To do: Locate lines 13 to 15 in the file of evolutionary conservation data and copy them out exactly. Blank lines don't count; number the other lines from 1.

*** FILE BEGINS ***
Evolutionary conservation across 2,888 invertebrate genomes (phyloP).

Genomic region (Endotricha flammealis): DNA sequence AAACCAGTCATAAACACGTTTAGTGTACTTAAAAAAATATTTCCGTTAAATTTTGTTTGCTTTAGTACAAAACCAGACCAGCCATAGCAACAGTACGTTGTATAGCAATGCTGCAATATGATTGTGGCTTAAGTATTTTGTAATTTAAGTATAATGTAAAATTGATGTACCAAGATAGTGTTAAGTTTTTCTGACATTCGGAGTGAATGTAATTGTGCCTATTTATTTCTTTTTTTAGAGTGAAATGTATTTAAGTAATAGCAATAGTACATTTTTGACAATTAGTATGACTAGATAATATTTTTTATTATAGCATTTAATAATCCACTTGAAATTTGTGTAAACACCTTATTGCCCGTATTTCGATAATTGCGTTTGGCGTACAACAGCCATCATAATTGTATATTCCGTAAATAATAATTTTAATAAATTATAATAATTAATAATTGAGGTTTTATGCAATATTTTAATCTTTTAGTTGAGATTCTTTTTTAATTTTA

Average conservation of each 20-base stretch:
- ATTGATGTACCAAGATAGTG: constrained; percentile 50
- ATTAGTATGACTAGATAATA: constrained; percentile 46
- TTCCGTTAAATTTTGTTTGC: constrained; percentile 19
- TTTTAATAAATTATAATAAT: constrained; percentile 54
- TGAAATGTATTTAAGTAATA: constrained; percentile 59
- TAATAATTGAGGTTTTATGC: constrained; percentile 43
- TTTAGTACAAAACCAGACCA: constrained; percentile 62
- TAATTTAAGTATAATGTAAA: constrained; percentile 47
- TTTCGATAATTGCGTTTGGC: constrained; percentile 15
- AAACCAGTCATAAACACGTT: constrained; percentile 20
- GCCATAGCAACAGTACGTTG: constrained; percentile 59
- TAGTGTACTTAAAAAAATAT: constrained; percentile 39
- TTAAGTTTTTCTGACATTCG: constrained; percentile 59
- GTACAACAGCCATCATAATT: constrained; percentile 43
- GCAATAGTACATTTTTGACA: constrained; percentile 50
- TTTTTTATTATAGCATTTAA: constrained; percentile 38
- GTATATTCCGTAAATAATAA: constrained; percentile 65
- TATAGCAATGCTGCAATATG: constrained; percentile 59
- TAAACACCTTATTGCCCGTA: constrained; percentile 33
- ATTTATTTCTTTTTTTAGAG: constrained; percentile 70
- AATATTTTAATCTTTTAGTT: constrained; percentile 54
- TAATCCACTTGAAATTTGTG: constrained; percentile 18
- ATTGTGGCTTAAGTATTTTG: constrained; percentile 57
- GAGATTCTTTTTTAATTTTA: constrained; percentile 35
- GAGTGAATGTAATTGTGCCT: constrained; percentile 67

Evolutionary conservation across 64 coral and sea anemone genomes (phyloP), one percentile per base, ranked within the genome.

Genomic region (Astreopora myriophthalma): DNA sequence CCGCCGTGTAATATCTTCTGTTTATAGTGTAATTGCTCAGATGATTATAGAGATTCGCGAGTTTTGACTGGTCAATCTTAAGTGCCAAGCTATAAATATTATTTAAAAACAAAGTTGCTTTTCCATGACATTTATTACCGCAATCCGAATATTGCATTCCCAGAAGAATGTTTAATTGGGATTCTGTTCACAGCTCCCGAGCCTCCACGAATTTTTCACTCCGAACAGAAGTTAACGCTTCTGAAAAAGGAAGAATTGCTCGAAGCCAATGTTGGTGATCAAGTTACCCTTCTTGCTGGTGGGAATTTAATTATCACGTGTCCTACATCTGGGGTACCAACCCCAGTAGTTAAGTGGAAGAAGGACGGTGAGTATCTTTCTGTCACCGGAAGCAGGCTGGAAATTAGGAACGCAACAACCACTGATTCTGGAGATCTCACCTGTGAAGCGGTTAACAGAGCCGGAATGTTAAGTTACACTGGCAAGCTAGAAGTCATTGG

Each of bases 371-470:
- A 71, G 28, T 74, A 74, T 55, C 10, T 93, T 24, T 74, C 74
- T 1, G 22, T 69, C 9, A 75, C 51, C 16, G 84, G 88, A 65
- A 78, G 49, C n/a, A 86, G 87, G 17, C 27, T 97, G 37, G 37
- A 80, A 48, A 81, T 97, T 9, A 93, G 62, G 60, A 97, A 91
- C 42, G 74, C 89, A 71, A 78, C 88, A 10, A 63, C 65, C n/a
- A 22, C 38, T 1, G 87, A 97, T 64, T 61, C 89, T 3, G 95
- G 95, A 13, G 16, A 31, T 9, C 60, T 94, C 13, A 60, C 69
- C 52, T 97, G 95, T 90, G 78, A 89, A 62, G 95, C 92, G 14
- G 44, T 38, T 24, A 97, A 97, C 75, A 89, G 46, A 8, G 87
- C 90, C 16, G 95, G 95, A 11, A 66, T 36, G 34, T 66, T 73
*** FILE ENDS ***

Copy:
- AAACCAGTCATAAACACGTT: constrained; percentile 20
- GCCATAGCAACAGTACGTTG: constrained; percentile 59
- TAGTGTACTTAAAAAAATAT: constrained; percentile 39